St Albans has Britain’s fastest growing property prices
Average house now costs £480,000 as prices in historic market town near London soar by 24% in the past year
St Albans estate agents have seen house prices rise by 24% in the last year. Photograph: Graham Turner for the Guardian
The affluent commuter town of St Albans is the location boasting Britain’s strongest house price growth over the past year, according to the Nationwide. The typical cost of a home in the historic Hertfordshire market town is now £479,000 after prices soared by 24% in 12 months, the UK’s largest building society said.
That puts St Albans at the top of the table of “best performing” regional towns and cities, ahead of London, where prices are up by 21% or 22% on a year ago, depending on which Nationwide measure is used.
However, several individual London boroughs have seen annual price growth way in excess of those figures. “Camden saw the strongest growth, with a remarkable 42% year-on-year increase in average prices,” the society said. A typical home there now costs £884,103 – a price-tag eclipsed only by Westminster, where the average figure is now £984,075 (two traditionally expensive boroughs, Kensington and Chelsea, and the City of London, are excluded from Nationwide’s index due to “low sample size”).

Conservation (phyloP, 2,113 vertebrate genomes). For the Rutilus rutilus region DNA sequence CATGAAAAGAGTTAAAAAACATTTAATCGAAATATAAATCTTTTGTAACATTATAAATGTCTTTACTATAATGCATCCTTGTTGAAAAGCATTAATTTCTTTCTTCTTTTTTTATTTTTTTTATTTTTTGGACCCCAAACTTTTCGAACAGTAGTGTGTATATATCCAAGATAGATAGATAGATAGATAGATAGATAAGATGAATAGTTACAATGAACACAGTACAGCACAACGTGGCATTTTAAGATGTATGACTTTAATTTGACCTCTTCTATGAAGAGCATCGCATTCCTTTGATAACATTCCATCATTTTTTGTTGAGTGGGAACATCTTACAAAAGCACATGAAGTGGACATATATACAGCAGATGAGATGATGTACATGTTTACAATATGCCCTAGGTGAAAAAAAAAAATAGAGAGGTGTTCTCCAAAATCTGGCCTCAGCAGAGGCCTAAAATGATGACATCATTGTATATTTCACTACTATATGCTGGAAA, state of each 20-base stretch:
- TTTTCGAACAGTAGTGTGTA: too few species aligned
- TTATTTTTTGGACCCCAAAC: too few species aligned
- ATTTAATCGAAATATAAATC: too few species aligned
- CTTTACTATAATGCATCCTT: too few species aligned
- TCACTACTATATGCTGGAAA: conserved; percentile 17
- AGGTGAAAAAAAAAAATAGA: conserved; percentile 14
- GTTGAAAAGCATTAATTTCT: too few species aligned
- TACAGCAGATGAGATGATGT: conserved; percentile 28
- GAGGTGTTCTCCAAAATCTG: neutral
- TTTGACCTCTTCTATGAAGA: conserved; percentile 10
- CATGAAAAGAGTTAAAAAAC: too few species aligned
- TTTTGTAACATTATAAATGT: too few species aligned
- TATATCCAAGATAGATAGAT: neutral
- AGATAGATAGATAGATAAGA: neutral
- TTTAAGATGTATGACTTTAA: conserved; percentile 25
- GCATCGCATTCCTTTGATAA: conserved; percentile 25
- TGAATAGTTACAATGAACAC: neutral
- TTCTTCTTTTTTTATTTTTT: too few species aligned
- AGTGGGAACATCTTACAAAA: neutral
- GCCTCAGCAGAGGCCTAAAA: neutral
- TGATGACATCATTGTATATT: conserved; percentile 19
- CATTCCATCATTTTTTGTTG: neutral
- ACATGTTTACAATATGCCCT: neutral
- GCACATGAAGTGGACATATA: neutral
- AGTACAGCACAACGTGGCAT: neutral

The cheapest borough in London is Barking and Dagenham, where the average property costs £239,348.
Further afield, Belfast and Cambridge also featured in the table after each notching up annual price growth of 21%. In fifth place was Reading with an 18% increase.
Nationwide said Newcastle was the “worst performing city”, with average prices up 4% over the year to £182,506. Coventry and Leicester were close behind, with the annual increases put at 5% and 6% respectively. In Greater Manchester, property values are, typically, 11% higher than a year ago, though the figure for the city of Manchester was lower, at 7%.
Some areas saw smaller increases. Property values are up by just 3% in Cheltenham in Gloucestershire, while in north Devon, which includes Barnstaple and Ilfracombe, prices have not risen at all over the past year.